Pro-Beijing lawmakers move to end filibustering in Legco’s Finance Committee
Committee chairman Chan Kin-por confirms that four of his suggestions to limit the delaying tactic have drawn consensus from the pro-Beijing camp.
The days of using long-winded debates to block Hong Kong government funding requests could soon be over as the Legislative Council’s pro-establishment camp is close to finalising a plan to restrict filibustering in its finance committee.
The delaying tactic has been used often by pan-democrats to block proposals, but sources have told the Post that the government’s allies in Legco will present their plan to stop filibustering “very soon”.
The finance committee will hold its first meeting after the summer recess on Friday. Incumbent chairman Chan Kin-por and vice-chairman Michael Tien Puk-sun are expected to keep their posts.
Chan, who had floated proposals for restricting filibustering in July, confirmed to the Post that four of his suggestions had drawn consensus from the pro-Beijing camp.
The first places a limit on non-binding motions proposed by each lawmaker on an agenda item to one. The motions grind proceedings to a halt because each one can elicit a vote, plus a debate if passed.
Hong Kong lawmaker urges united effort to change rules on delaying tactics in legislature, saying public opinion in favour
The second measure bans lawmakers from requesting meeting adjournments. Under the current rules, they are allowed to request both an adjournment and the discussion of an item. Each lawmaker can speak once for up to three minutes to debate whether the meeting should proceed.
Thirdly, any unruly lawmakers who are dismissed by the chairman can no longer return to the meeting room on the same day. They will be free to enter in the next session of the meeting.
Finally, the pro-establishment camp wants to ban debates over motions to shorten the duration of the voting bell, which currently lasts for five minutes.
Changes to procedures of the finance committee require a simple majority, meaning the pro-establishment camp could change the rules even if the pan-democratic camp had not lost six lawmakers who were disqualified for improper oath-taking.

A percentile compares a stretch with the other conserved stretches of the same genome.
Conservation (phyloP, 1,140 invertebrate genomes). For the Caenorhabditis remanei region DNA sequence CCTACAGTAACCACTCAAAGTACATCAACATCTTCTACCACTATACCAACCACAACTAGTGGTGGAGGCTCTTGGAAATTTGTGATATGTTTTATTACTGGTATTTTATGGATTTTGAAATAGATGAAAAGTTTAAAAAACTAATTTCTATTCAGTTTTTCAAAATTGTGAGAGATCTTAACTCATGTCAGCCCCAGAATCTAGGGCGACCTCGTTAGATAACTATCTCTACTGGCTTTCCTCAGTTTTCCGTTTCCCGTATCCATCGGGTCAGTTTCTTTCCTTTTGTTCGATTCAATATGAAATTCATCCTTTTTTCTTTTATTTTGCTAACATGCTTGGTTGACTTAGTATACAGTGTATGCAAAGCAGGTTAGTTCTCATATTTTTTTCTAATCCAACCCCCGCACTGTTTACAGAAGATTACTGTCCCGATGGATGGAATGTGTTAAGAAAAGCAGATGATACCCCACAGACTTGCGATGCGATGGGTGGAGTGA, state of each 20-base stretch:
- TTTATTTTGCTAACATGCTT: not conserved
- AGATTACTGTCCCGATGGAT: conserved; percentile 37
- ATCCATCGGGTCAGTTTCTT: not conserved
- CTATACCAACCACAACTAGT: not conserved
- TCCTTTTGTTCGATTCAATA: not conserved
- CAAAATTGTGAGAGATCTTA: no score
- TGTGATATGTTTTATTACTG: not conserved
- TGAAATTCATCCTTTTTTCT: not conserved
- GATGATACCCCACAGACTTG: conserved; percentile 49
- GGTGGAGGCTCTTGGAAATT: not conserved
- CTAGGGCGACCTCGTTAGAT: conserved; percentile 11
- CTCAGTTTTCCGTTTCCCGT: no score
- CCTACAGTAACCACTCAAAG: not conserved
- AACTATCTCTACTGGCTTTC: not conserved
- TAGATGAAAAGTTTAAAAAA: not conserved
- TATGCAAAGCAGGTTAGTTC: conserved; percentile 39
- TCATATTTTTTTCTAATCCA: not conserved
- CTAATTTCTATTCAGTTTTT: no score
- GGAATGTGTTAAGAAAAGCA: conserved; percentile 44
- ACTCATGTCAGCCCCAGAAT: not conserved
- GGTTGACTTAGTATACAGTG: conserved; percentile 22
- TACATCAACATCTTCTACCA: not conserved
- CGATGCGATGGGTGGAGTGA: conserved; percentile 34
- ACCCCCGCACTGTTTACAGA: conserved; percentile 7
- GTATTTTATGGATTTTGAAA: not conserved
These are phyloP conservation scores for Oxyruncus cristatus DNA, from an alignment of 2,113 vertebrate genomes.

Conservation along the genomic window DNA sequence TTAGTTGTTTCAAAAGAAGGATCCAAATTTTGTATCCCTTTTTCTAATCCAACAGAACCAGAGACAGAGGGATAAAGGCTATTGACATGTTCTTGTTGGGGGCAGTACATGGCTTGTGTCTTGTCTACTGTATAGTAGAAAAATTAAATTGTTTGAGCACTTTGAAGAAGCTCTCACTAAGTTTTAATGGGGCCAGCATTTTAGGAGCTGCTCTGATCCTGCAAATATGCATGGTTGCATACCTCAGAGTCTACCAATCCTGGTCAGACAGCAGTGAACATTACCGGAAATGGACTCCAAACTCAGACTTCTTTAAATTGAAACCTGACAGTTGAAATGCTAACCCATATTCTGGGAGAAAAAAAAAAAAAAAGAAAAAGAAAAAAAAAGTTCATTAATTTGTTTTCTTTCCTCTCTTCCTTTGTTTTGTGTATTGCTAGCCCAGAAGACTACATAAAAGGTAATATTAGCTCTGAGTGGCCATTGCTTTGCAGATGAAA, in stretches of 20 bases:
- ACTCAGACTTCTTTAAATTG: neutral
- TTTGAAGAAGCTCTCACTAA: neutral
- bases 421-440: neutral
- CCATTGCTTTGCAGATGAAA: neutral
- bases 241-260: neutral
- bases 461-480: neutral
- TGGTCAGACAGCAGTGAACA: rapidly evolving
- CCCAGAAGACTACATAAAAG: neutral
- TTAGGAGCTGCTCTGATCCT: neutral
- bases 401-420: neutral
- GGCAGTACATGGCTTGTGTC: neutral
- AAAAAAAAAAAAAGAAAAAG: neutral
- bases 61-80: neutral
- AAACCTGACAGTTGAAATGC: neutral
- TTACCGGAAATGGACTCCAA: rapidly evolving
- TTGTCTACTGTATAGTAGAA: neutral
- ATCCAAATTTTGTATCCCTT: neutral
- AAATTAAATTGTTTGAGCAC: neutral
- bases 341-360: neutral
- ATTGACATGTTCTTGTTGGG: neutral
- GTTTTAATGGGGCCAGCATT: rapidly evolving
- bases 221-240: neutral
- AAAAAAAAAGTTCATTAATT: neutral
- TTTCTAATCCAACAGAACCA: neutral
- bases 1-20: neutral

However, previous attempts failed because of enormous opposition.
In October of 2012, veteran Beijing loyalist Ip Kwok-him’s motion to limit the number of non-binding motions drew more than one million amendments from the pan-democrats. The heavy workload of scrutinising the amendments paralysed the secretariat operations, forcing Ip to retract his motion.
Yet, Chan was confident that changes could be made this time, saying the camp would table the proposals “very soon” and get them passed in the near future.
“It is no longer what it used to be,” Chan said, adding he could just rule them out if the pan-democrats tabled a million amendments. He said his past rulings had paved ways to reject any “trivial” amendments, without having to be scrutinised one by one by the secretariat.
Chan said the proposals would be discussed in a special committee meeting so as to avoid filibustering by the pan-democrats in the regular meetings on Fridays.
Charles Mok, a pan-democrat legislator, criticised the pro-establishment camp as “unreasonable and unethical” for taking the advantage of their plight, saying the loss of six lawmakers had reduced their ability to challenge their political rivals.
“Their move would not help [Chief Executive] Carrie Lam in mending rifts, and would worsen the relationship between the executive and legislative branches,” Mok said, warning that they might be forced to “get tough” against the government if their monitoring power in Legco was endangered.
The pro-government camp is also pressing rule changes for full council meetings, which require support from both geographical and functional constituencies.
It wants the quorum requirement – not less than half of all members – to be applied only partly instead of throughout council meetings, so as to minimise the chances for pan-democrats to filibuster by using quorum calls.
But the camp does not expect such changes to be made before March, when two seats are expected to return to the opposition side in the by-elections, given the long list of important bills that need to be handled first.